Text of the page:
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Policy Notes: Updated Guidelines for the Diagnosis of Human Brucellosis — China, 2019

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  • [1] Pappas G, Papadimitriou P, Akritidis N, Christou L, Tsianos EV. The new global map of human brucellosis. Lancet Infect Dis 2006;6(2):91 − 9. http://dx.doi.org/10.1016/S1473-3099(06)70382-6CrossRef
    [2] Mizanbayeva S, Smits HL, Zhalilova K, Abdoel TH, Kozakov S, Ospanov KS, et al. The evaluation of a user-friendly lateral flow assay for the serodiagnosis of human brucellosis in Kazakhstan. Diagn Microbiol Infect Dis 2009;65(1):14 − 20. http://dx.doi.org/10.1016/j.diagmicrobio.2009.05.002CrossRef
    [3] Liu X, Jiang H, Tian GZ, Li XW, Wang DL, Zhang QX, et al. Systematic literature review of diagnostic test methods for human brucellosis used in China from 2004 to 2014. Chin J Endemiol 2015;34(12):920 − 5. http://dx.doi.org/10.3760/cma.j.issn.2095-4255.2015.12.018 (In Chinese)CrossRef
    [4] Xu NN, Wang W, Chen FZ, Li W, Wang G. ELISA is superior to bacterial culture and agglutination test in the diagnosis of brucellosis in an endemic area in China. BMC Infect Dis 2020;20(1):11. http://dx.doi.org/10.1186/s12879-019-4729-1CrossRef
    [5] Gad El-Rab MO, Kambal AM. Evaluation of a Brucelle enzyme immunoassay test (ELISA) in comparison with bacteriological culture and agglutination. J Infect 1998;36(2):197 − 201. http://dx.doi.org/10.1016/S0163-4453(98)80013-3CrossRef
    [6] Osoba AO, Balkhy H, Memish Z, Khan MY, Al-Thagafi A, Al Shareef B, et al. Diagnostic value of Brucella ELISA IgG and IgM in bacteremic and non-bacteremic patients with brucellosis. J Chemother 2001;13(S1):54 − 9. http://dx.doi.org/10.1080/1120009X.2001.11782330CrossRef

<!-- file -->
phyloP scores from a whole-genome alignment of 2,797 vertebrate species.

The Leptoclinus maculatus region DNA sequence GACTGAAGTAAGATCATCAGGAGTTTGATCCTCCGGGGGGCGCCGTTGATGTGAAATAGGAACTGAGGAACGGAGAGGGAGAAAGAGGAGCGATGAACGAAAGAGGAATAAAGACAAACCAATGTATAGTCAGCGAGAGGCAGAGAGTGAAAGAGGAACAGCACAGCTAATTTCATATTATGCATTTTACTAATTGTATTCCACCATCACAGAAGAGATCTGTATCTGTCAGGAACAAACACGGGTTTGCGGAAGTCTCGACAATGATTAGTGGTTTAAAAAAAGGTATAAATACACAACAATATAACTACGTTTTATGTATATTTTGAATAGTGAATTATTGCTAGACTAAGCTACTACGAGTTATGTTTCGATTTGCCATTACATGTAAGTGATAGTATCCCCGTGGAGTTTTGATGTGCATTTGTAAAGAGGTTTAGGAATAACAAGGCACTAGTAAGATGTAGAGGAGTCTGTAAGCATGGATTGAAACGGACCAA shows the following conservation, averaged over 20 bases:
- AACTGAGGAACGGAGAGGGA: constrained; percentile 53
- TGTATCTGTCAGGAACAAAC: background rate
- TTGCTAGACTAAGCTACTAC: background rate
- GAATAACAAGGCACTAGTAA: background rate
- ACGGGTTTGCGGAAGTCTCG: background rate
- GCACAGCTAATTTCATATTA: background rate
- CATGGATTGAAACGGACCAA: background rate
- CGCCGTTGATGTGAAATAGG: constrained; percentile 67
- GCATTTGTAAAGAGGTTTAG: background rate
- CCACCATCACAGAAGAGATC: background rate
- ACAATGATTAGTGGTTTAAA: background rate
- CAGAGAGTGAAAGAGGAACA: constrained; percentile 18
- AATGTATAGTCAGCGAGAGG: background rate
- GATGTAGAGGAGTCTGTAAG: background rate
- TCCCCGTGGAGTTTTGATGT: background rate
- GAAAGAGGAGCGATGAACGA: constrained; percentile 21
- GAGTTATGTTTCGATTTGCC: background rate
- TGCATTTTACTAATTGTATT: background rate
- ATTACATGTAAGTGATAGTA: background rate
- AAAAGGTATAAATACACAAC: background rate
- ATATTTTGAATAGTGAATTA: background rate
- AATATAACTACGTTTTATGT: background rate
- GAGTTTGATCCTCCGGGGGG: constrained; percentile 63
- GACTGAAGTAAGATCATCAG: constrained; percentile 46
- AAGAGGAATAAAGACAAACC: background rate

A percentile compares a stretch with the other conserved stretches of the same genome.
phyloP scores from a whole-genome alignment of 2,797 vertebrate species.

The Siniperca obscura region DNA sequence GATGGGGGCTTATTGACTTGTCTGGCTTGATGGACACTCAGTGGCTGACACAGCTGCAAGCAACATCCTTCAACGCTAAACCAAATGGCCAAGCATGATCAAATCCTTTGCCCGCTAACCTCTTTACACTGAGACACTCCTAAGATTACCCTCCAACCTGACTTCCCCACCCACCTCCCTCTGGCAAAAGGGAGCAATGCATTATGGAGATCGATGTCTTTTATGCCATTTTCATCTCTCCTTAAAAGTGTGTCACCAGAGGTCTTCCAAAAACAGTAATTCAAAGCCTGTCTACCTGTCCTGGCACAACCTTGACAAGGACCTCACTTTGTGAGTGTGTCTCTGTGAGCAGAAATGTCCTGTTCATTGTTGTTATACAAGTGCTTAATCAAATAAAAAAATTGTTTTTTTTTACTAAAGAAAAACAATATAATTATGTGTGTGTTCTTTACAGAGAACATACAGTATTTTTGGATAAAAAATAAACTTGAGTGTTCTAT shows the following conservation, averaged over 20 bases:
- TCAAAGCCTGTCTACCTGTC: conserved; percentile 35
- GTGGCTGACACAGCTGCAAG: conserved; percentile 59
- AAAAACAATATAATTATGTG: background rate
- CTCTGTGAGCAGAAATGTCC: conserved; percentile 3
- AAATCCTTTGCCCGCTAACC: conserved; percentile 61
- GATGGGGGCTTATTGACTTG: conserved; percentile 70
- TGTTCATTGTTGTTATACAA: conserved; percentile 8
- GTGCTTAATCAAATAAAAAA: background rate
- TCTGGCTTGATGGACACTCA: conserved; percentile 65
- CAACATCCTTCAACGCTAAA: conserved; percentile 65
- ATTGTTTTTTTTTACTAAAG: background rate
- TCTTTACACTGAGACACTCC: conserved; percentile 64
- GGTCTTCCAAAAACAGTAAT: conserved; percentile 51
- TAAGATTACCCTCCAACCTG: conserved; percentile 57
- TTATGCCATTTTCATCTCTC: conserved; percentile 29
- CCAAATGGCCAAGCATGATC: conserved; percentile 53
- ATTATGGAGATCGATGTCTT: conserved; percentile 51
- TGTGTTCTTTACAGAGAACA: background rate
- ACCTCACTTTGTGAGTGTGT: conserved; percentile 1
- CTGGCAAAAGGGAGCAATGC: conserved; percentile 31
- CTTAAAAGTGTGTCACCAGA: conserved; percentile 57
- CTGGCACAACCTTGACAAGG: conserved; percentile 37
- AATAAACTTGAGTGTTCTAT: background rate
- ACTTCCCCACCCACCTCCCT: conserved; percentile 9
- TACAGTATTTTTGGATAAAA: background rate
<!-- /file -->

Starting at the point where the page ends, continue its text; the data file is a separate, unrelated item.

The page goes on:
[7] Ulu-Kilic A, Metan G, Alp E. Clinical presentations and diagnosis of brucellosis. Recent Pat Antiinfect Drug Discov 2013;8(1):34 − 41. http://dx.doi.org/10.2174/1574891X11308010007CrossRef
    [8] Konstantinidis A, Minas A, Pournaras S, Kansouzidou A, Papastergiou P, Maniatis A, et al. Evaluation and comparison of fluorescence polarization assay with three of the currently used serological tests in diagnosis of human brucellosis. Eur J Clin Microbiol Infect Dis 2007;26(10):715 − 21. http://dx.doi.org/10.1007/s10096-007-0363-8CrossRef
    [9] Mesureur J, Arend S, Cellière B, Courault P, Cotte-Pattat PJ, Totty H, et al. A MALDI-TOF MS database with broad genus coverage for species-level identification of Brucella. PLoS Negl Trop Dis 2018;12(10):e0006874. http://dx.doi.org/10.1371/journal.pntd.0006874CrossRef
  • TABLE 1.  Definition and classification of brucellosis by China CDC, WHO, and US CDC.

    Case classificationChina CDCWHOUS CDC
    Suspected caseEpidemiologic exposure+clinical manifestationsEpidemiologic exposure+clinical manifestationsNone
    Probable caseSuspected case+presumptive diagnosis (RBT, ELISA, LFA, Gram staining of Brucella spp.)Suspected case+presumptive diagnosis (RBT+SAT ≥160)Epidemiologic exposure+clinical manifestations+presumptive diagnosis (SAT≥160, BMAT, PCR)
    Confirmed caseProbable case+confirmatory diagnosis (SAT≥100, Coombs
    IgG, CFT, Culture)